- June 3, 2020
- 326 views
It is 1872. A galleon, adrift on the open sea, swirls of mist, no wind, with no sign of captain or crew. What happened?
Well, perhaps the Mary Celeste story sums up the kind of experience some of us have or will have when we return to our offices. What on earth has happened in only 8 weeks?
Such was the rapidity of exit many workstations and evidence of the world we lived at our offices and workstations remained exactly as left. All the paraphernalia. Bookshelves, filing cabinets, desk pedestals, meeting rooms, pictures of buildings (yep we have loads of them!), acres of stationary, printers, plotters, scanners, hole punchers,
binders and Sellotape for goodness sake! The list goes on and on. I can, hand on heart, report that I have not needed, thought I needed or missed anything inanimate – especially the inability to park!
No doubt office based businesses have (frankly) surprised themselves at how well their carefully thought through Continuity Plans have deployed so seamlessly. (No need to confess if you a) did not have one; b) had one but did not know you had one or c) had one but did not know where it was!)
So, what does this mean for offices?
Having worked successfully at home, held meetings digitally across the country and continents, it has surely brought into question why have an office? CEO’s up and down the country will have “£” in their eyes. Rent, rates, dropping straight through to the bottom-line profitability is surely a cause for celebration? Thoughts of what might have been had we taken that leap of faith in technology and staff earlier!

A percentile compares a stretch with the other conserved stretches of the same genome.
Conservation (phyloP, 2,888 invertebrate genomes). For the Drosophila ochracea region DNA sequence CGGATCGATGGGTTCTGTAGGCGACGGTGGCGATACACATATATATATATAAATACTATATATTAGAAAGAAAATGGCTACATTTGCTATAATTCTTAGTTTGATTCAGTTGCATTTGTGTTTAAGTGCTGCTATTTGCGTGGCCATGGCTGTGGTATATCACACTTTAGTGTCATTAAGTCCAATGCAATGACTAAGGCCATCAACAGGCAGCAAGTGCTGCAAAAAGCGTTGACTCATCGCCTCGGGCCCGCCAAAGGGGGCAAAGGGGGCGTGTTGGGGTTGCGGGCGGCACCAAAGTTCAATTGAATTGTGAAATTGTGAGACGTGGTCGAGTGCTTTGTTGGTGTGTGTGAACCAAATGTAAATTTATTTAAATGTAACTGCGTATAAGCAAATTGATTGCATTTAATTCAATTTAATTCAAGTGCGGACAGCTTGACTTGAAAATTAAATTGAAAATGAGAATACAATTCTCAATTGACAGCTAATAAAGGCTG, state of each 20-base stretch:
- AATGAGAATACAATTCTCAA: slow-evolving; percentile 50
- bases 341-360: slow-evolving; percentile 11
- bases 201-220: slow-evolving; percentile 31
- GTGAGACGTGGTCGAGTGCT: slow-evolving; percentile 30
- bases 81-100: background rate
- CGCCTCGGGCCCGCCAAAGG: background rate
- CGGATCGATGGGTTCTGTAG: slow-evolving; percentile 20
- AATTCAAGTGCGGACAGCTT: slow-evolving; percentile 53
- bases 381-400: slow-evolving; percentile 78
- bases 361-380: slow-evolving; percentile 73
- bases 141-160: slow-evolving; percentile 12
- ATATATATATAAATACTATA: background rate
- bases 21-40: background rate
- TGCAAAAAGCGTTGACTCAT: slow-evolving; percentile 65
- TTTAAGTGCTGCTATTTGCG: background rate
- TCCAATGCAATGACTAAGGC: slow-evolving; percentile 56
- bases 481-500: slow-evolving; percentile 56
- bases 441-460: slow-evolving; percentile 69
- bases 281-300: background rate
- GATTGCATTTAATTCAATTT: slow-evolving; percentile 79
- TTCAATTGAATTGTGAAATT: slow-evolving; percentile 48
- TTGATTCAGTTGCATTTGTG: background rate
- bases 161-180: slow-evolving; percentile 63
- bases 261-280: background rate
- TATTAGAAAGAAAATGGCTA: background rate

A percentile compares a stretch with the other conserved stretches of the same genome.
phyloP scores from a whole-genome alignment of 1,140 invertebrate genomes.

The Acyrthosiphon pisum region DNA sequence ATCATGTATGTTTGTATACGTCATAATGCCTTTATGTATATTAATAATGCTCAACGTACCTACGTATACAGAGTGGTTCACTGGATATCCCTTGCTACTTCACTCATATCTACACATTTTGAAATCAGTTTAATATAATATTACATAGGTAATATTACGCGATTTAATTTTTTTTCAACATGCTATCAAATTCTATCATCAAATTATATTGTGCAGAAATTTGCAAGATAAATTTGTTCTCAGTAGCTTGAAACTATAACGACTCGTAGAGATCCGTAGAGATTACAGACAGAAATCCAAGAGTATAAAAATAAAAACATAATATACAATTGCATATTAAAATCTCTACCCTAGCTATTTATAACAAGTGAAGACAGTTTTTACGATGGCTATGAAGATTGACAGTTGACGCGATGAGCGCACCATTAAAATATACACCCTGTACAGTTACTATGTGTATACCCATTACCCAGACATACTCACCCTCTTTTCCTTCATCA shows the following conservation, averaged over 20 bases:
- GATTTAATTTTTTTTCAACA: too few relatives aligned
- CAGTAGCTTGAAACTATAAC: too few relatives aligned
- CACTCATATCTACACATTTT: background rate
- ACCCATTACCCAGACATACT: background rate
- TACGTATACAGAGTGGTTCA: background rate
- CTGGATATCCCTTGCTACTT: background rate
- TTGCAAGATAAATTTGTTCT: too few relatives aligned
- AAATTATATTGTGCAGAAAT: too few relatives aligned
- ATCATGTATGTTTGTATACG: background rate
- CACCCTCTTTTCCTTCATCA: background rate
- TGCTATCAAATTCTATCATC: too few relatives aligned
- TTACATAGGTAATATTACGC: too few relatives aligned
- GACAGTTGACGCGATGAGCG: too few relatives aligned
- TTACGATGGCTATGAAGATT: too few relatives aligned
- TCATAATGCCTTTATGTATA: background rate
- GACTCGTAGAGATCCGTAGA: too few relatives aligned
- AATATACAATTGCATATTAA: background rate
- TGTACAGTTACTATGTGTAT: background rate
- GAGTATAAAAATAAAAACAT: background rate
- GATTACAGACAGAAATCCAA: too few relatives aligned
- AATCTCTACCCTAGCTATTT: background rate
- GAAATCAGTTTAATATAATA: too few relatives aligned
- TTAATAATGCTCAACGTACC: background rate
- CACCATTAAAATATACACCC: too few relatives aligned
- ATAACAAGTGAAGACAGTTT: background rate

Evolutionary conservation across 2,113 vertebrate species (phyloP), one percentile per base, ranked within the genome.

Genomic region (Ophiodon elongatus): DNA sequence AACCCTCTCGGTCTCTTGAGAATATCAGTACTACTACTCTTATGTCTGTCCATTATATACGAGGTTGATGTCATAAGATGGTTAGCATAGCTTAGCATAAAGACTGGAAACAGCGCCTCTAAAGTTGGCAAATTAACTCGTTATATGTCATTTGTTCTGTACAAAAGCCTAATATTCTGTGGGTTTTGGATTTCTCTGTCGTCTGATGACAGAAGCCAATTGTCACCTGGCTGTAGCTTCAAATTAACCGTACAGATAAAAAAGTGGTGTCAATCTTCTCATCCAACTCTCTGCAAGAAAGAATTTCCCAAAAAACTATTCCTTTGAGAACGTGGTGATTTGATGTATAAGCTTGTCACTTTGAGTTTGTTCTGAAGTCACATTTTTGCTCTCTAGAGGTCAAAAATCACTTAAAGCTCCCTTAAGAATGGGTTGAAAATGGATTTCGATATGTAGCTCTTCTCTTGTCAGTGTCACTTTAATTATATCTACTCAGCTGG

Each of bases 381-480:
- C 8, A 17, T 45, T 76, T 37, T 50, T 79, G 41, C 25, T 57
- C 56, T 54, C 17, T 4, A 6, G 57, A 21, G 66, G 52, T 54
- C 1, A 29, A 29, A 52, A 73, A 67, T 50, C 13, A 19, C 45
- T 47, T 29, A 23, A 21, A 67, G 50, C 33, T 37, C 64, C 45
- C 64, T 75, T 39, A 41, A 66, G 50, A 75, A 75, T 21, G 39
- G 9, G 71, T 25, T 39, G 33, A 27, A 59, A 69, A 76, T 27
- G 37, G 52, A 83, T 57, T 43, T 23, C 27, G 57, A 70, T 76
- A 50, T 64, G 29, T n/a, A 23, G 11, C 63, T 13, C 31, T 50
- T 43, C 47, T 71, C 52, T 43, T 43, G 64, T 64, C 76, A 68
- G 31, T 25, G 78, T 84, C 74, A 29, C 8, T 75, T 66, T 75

However, before we all get too excited we must remind our CEO’s that we are Humans (Homo sapiens). We are the only extant members of the subtribe Hominina. And here is the point – we have larger, more complex brains than other animals, and highly advanced andorganized societies.
Our tribal instincts, whether supporters of a netball team, (go on admit it …you thought I would mention another sport!) members of a club, society or company need to be in our tribal community. We rely on each other for ideas, support, camaraderie, mammoth hunting, and team building. Through face to face communication we enjoy much and learn such a lot through body language that we do not have to adopt our canine friends behaviours such as sniffing each other’s bottoms or urinating on lamp posts! We are human and we need a place to interact!
As a bloke I need two bases. Base A – A “home” to live and raise my sprogs. And Base B to get away from Base A. So, a Base B “office” must surely still be required if only to accommodate those with a sub-optimum Base A, operational needs and of course to collaborate, integrate and meet as a community.
Change, if any, will only be as quick as social distancing guidance and leases permit. So naturally there is time for both landlord and tenants to reflect. Expectations are reduced lease lengths and demand for flexible and smaller floorplates. This will command new financial models that accommodate both the security of tenure and the flexibility. Longer term that may point toward increased rents to hedge risk.
As our Chiefs wrestle with the future there is hope the commute will be less frequent and that our performance is based on output and not attendance. Whilst there has never been a clear consensus on any one scenario that led to the “Ghost Ship” Mary Celeste, I think we all know that COVID-19 has and shall continue to make us all think and behave differently.
Wishing all good health and success through this crisis.
Andrew L Mather BSc(Hons) MRICS
Managing Director @ CS2